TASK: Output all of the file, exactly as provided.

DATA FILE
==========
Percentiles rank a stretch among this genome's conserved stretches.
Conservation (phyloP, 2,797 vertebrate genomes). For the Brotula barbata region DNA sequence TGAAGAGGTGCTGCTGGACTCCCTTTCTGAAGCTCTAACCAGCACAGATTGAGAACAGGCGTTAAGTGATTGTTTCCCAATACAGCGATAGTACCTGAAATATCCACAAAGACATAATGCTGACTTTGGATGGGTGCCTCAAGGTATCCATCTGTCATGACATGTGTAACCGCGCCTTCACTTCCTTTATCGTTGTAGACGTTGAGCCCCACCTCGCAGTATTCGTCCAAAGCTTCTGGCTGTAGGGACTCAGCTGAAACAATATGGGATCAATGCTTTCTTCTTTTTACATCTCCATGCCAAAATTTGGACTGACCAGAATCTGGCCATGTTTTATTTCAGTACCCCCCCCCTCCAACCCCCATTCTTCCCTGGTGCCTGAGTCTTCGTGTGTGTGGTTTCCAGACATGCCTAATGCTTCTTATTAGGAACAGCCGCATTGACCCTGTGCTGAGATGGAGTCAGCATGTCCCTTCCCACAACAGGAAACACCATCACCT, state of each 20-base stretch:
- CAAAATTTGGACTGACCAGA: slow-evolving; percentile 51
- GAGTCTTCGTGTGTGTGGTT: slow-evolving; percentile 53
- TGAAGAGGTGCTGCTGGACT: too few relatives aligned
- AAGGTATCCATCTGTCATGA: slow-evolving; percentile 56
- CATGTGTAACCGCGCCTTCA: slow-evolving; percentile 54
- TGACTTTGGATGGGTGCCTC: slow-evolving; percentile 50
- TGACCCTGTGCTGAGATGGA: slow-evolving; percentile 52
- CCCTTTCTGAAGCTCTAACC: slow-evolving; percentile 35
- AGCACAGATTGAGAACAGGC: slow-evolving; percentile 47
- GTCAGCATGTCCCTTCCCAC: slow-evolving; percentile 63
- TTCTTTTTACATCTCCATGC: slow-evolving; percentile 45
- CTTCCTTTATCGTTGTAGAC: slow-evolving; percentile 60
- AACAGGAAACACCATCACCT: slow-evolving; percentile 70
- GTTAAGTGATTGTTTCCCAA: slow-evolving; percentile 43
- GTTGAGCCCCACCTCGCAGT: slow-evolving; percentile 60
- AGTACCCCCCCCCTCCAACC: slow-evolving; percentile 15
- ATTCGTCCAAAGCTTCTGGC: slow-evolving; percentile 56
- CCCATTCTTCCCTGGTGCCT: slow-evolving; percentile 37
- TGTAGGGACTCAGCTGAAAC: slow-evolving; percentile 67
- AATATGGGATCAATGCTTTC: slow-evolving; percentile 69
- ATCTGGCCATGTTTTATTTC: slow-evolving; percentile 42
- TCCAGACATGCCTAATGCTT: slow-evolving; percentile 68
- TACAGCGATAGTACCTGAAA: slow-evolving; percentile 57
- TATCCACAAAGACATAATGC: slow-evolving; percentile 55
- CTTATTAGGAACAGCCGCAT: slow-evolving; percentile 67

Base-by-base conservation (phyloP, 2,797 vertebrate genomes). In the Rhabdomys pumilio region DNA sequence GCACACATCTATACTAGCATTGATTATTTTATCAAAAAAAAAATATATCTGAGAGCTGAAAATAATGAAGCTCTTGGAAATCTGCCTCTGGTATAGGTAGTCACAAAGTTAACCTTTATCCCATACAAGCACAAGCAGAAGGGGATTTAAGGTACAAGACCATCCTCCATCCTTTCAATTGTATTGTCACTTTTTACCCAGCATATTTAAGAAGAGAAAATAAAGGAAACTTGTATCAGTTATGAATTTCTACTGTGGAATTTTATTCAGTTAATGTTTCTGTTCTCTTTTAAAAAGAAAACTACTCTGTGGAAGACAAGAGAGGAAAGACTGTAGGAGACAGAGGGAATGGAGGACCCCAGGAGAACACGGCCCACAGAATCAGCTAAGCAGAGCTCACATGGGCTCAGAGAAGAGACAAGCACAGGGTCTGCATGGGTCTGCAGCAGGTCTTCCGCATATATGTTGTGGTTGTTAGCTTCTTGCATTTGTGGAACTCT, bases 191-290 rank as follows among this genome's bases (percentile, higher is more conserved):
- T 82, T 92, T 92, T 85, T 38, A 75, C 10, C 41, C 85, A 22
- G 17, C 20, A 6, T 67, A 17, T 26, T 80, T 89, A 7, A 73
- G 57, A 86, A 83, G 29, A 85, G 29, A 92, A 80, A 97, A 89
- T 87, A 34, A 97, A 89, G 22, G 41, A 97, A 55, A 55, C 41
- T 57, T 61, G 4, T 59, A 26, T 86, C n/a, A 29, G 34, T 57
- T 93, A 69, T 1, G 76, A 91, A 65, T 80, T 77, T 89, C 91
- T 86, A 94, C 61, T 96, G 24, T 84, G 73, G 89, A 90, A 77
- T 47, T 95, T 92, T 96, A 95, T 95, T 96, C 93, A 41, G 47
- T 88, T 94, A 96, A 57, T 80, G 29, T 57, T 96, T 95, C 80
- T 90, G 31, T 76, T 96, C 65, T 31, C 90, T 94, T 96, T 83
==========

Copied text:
Percentiles rank a stretch among this genome's conserved stretches.
Conservation (phyloP, 2,797 vertebrate genomes). For the Brotula barbata region DNA sequence TGAAGAGGTGCTGCTGGACTCCCTTTCTGAAGCTCTAACCAGCACAGATTGAGAACAGGCGTTAAGTGATTGTTTCCCAATACAGCGATAGTACCTGAAATATCCACAAAGACATAATGCTGACTTTGGATGGGTGCCTCAAGGTATCCATCTGTCATGACATGTGTAACCGCGCCTTCACTTCCTTTATCGTTGTAGACGTTGAGCCCCACCTCGCAGTATTCGTCCAAAGCTTCTGGCTGTAGGGACTCAGCTGAAACAATATGGGATCAATGCTTTCTTCTTTTTACATCTCCATGCCAAAATTTGGACTGACCAGAATCTGGCCATGTTTTATTTCAGTACCCCCCCCCTCCAACCCCCATTCTTCCCTGGTGCCTGAGTCTTCGTGTGTGTGGTTTCCAGACATGCCTAATGCTTCTTATTAGGAACAGCCGCATTGACCCTGTGCTGAGATGGAGTCAGCATGTCCCTTCCCACAACAGGAAACACCATCACCT, state of each 20-base stretch:
- CAAAATTTGGACTGACCAGA: slow-evolving; percentile 51
- GAGTCTTCGTGTGTGTGGTT: slow-evolving; percentile 53
- TGAAGAGGTGCTGCTGGACT: too few relatives aligned
- AAGGTATCCATCTGTCATGA: slow-evolving; percentile 56
- CATGTGTAACCGCGCCTTCA: slow-evolving; percentile 54
- TGACTTTGGATGGGTGCCTC: slow-evolving; percentile 50
- TGACCCTGTGCTGAGATGGA: slow-evolving; percentile 52
- CCCTTTCTGAAGCTCTAACC: slow-evolving; percentile 35
- AGCACAGATTGAGAACAGGC: slow-evolving; percentile 47
- GTCAGCATGTCCCTTCCCAC: slow-evolving; percentile 63
- TTCTTTTTACATCTCCATGC: slow-evolving; percentile 45
- CTTCCTTTATCGTTGTAGAC: slow-evolving; percentile 60
- AACAGGAAACACCATCACCT: slow-evolving; percentile 70
- GTTAAGTGATTGTTTCCCAA: slow-evolving; percentile 43
- GTTGAGCCCCACCTCGCAGT: slow-evolving; percentile 60
- AGTACCCCCCCCCTCCAACC: slow-evolving; percentile 15
- ATTCGTCCAAAGCTTCTGGC: slow-evolving; percentile 56
- CCCATTCTTCCCTGGTGCCT: slow-evolving; percentile 37
- TGTAGGGACTCAGCTGAAAC: slow-evolving; percentile 67
- AATATGGGATCAATGCTTTC: slow-evolving; percentile 69
- ATCTGGCCATGTTTTATTTC: slow-evolving; percentile 42
- TCCAGACATGCCTAATGCTT: slow-evolving; percentile 68
- TACAGCGATAGTACCTGAAA: slow-evolving; percentile 57
- TATCCACAAAGACATAATGC: slow-evolving; percentile 55
- CTTATTAGGAACAGCCGCAT: slow-evolving; percentile 67

Base-by-base conservation (phyloP, 2,797 vertebrate genomes). In the Rhabdomys pumilio region DNA sequence GCACACATCTATACTAGCATTGATTATTTTATCAAAAAAAAAATATATCTGAGAGCTGAAAATAATGAAGCTCTTGGAAATCTGCCTCTGGTATAGGTAGTCACAAAGTTAACCTTTATCCCATACAAGCACAAGCAGAAGGGGATTTAAGGTACAAGACCATCCTCCATCCTTTCAATTGTATTGTCACTTTTTACCCAGCATATTTAAGAAGAGAAAATAAAGGAAACTTGTATCAGTTATGAATTTCTACTGTGGAATTTTATTCAGTTAATGTTTCTGTTCTCTTTTAAAAAGAAAACTACTCTGTGGAAGACAAGAGAGGAAAGACTGTAGGAGACAGAGGGAATGGAGGACCCCAGGAGAACACGGCCCACAGAATCAGCTAAGCAGAGCTCACATGGGCTCAGAGAAGAGACAAGCACAGGGTCTGCATGGGTCTGCAGCAGGTCTTCCGCATATATGTTGTGGTTGTTAGCTTCTTGCATTTGTGGAACTCT, bases 191-290 rank as follows among this genome's bases (percentile, higher is more conserved):
- T 82, T 92, T 92, T 85, T 38, A 75, C 10, C 41, C 85, A 22
- G 17, C 20, A 6, T 67, A 17, T 26, T 80, T 89, A 7, A 73
- G 57, A 86, A 83, G 29, A 85, G 29, A 92, A 80, A 97, A 89
- T 87, A 34, A 97, A 89, G 22, G 41, A 97, A 55, A 55, C 41
- T 57, T 61, G 4, T 59, A 26, T 86, C n/a, A 29, G 34, T 57
- T 93, A 69, T 1, G 76, A 91, A 65, T 80, T 77, T 89, C 91
- T 86, A 94, C 61, T 96, G 24, T 84, G 73, G 89, A 90, A 77
- T 47, T 95, T 92, T 96, A 95, T 95, T 96, C 93, A 41, G 47
- T 88, T 94, A 96, A 57, T 80, G 29, T 57, T 96, T 95, C 80
- T 90, G 31, T 76, T 96, C 65, T 31, C 90, T 94, T 96, T 83